The Link Between Stress and Chronic Pain

If you’re living with chronic pain, it’s likely you feel constant stress. Depending on the degree and source of your pain, routine tasks can feel unmanageable, sleep can be uncomfortable, and everyday life can feel overwhelming.

On the flip side, there’s well-established evidence of physical reactions to stress and other emotional conditions. Negative feelings can increase your body’s sensitivity to pain. Even if stress doesn’t cause your pain, it can intensify symptoms and interfere with pain improvement. As a result, stress and chronic pain can exist in a cycle so that increasing stress intensifies chronic pain and vice versa.

Finding relief or reduction of your chronic pain symptoms can have a significant impact on the amount of stress you experience.

Here at the Failed Back Institute in Weatherford, Texas, Dr. Scott Smith has extensive experience in identifying and treating chronic pain in the back and neck. He understands the frustration and stress that can result from living with nonstop debilitating pain and works to find a resolution to your condition.

Chronic pain defined

Chronic pain describes pain that lasts for 3-6 months or more. When related to an injury, it’s pain that continues for weeks, months, or years after the expected healing and recovery time. Chronic pain may continue even after healing when there’s no obvious trigger.

Back pain that originates from muscle strains, nerve compression, or arthritis of the spine rank as some of the most common types of chronic pain. Other common conditions associated with chronic pain include:

  • Osteoarthritis
  • Rheumatoid arthritis
  • Fibromyalgia
  • Surgical trauma
  • Cancer
  • Inflammatory bowel disease

In some cases, you may experience chronic pain even when these conditions improve. Years of chronic pain can make neurons in the brain more sensitive to pain messages, making them overreact to the slightest disruption.

What stress really is

Stress is a situation that triggers your fight-or-flight response for survival. When you’re faced with a threat or significant challenge, your body releases chemicals and hormones to help fight off the stressor. Your breathing and heart rate accelerate and your muscles become tense. When stress continues constantly, this heightened state can eventually produce a negative effect on your natural mechanisms because it forces them to stop working normally.

Stress can affect you from several different sources:

  • Routine stress relates to pressures related to daily responsibilities such as work, school, and family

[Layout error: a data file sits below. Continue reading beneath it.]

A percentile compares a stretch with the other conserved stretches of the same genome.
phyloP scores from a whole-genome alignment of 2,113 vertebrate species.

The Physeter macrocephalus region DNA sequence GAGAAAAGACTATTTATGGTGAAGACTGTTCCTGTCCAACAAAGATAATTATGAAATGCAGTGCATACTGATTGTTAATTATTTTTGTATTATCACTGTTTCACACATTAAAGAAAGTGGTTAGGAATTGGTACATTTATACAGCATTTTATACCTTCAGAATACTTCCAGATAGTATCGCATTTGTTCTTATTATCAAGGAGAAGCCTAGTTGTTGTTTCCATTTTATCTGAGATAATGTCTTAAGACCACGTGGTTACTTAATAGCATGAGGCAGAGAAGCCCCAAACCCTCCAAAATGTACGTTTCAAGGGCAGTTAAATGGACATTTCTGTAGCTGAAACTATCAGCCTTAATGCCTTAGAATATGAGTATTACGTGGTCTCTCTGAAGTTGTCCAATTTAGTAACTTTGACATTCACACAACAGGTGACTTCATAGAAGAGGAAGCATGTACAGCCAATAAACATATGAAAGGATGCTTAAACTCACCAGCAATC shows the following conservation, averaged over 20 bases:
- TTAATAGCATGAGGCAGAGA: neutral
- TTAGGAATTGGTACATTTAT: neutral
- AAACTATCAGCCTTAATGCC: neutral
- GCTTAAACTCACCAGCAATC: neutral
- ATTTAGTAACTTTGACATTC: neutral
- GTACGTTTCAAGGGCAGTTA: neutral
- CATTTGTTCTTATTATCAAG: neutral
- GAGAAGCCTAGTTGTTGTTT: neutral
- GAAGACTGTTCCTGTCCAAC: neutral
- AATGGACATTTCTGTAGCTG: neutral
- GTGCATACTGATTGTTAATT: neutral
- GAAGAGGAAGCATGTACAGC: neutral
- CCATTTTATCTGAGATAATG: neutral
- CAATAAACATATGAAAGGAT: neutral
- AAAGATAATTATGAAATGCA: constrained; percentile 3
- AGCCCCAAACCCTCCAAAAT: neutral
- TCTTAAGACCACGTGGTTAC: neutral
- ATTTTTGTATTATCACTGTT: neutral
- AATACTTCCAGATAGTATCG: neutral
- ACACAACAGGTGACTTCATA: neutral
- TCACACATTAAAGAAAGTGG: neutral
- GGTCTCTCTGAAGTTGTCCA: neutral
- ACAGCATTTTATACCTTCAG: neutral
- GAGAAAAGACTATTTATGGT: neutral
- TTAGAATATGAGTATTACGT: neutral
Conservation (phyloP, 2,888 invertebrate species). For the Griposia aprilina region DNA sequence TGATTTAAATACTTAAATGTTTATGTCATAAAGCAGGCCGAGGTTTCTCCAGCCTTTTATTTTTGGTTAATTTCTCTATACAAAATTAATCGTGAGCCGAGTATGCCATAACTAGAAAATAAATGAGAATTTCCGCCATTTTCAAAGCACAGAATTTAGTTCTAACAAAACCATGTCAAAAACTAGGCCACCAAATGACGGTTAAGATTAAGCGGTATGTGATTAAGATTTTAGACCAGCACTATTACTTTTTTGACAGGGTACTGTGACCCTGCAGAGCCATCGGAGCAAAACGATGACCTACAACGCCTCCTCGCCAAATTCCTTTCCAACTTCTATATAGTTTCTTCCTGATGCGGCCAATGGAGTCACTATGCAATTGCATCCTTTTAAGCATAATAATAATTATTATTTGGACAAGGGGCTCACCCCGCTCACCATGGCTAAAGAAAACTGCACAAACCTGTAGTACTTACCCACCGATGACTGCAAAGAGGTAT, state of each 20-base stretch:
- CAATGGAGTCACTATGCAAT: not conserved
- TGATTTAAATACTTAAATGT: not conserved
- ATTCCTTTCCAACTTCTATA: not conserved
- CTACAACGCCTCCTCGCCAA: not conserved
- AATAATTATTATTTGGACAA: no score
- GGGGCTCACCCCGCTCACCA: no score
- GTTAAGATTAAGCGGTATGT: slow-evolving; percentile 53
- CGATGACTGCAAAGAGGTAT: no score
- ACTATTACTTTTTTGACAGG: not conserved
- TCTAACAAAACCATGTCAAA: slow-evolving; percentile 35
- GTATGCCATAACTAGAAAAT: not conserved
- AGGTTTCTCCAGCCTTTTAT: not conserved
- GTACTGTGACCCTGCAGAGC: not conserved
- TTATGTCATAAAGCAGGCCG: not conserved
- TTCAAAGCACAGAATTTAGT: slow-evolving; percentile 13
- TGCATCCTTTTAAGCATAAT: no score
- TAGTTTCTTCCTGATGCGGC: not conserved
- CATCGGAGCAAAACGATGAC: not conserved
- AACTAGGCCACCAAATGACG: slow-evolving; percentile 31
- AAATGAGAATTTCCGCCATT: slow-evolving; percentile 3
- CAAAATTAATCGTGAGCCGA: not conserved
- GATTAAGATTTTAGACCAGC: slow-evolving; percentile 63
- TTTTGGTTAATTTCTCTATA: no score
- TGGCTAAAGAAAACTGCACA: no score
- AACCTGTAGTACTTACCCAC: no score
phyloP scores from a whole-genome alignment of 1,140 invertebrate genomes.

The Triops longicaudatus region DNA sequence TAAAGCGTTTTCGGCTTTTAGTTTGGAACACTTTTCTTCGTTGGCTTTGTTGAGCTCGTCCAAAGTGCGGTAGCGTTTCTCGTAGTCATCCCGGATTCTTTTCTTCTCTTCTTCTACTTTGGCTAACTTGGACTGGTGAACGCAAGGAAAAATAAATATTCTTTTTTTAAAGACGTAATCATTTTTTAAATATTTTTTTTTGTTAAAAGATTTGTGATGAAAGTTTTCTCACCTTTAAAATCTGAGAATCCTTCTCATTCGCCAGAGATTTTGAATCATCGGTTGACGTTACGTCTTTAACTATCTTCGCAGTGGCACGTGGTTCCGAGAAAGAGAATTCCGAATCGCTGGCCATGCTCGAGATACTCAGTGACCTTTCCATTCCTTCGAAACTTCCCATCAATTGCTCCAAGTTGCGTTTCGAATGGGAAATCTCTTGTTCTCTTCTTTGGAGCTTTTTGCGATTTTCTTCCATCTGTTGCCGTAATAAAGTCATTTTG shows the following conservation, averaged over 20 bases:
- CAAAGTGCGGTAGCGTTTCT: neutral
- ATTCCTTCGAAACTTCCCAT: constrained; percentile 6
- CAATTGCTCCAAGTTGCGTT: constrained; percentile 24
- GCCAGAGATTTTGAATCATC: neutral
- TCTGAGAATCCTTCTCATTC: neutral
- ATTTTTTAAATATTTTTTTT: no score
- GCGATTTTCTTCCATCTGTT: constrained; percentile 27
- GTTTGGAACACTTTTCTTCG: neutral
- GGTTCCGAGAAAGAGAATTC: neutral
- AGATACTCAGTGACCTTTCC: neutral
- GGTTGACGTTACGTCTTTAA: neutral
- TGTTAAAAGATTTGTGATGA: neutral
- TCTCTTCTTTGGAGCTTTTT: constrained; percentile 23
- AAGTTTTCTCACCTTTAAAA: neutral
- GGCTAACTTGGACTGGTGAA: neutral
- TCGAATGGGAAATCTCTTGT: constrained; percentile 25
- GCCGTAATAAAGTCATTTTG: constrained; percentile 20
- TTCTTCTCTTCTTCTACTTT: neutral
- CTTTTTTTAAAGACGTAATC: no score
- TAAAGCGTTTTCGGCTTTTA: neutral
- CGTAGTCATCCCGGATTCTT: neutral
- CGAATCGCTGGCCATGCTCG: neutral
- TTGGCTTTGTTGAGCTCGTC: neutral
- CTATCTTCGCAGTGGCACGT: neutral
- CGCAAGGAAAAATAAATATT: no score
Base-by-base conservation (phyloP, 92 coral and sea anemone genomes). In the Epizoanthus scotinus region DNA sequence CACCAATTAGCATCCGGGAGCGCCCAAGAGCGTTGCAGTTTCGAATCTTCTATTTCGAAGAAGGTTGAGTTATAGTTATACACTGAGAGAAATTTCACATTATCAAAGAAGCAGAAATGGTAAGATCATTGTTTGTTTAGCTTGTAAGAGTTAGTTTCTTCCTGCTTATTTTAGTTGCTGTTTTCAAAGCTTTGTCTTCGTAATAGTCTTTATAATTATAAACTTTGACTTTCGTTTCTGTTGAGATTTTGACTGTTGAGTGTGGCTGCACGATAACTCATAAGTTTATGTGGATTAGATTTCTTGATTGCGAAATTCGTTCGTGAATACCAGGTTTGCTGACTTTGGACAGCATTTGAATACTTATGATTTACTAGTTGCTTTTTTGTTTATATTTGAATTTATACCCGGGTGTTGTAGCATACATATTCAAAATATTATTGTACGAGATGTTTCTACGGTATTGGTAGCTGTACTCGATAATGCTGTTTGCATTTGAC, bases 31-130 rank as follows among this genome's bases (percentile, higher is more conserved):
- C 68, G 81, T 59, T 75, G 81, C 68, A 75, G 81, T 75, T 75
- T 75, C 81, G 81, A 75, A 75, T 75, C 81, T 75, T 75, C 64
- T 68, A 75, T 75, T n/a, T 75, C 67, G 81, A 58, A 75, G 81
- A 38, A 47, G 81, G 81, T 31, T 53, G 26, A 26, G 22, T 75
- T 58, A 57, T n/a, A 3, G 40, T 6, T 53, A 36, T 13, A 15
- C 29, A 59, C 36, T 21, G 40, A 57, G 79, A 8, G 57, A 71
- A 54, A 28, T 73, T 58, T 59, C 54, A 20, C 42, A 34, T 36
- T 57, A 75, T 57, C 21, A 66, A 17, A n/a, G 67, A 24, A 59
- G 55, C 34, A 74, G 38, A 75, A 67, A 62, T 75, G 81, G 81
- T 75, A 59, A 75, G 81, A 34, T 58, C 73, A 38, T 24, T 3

• Stress from negative change occurs when you get divorced, lose a job, or experience illness
  • Traumatic stress occurs as the result of a major accident, assault, war, or natural disaster and may be accompanied by temporary signs of mental illness

How chronic pain is treated

Identifying the source of your chronic pain can lead to finding the right remedy. Effective treatments include:

  • Medications, including anti-inflammatories, steroids, and muscle relaxers
  • Physical therapy
  • Nerve blocks that interrupt pain signals
  • Surgery to repair back disorders

Relief or reduction of chronic pain can make a significant impact on your stress levels. No matter what type of stress you’re experiencing, relieving pain allows your brain to concentrate on dealing with the emotional factors causing your stress.

Why stress relief is important for pain relief

Stress management can help you control the damaging effects of long-term pain. Your nervous system regulates pain, and the brain works constantly to inhibit pain signals. Stress affects the brain’s ability to filter these pain signals and can make existing pain more intense.

Being in a sound psychological state can help you benefit from therapies intended to treat chronic pain because it allows your brain to interpret pain signals without interference. Some ways to gain control over your stress include:

  • Identify the source of your stress and work to change the conditions
  • Establish a routine for daily exercise
  • Get more restful sleep
  • Explore stress-relieving activities such as meditation, yoga, or tai chi
  • Establish goals and priorities to prevent feeling overwhelmed by obligations
  • Maintain relationships with friends, family, and others who can offer emotional support
  • Seek help in managing stress from a health professional

Don’t suffer from the daily stress of chronic pain. Find out your options for treatment and relief. Request an appointment or call our office for a personal consultation.

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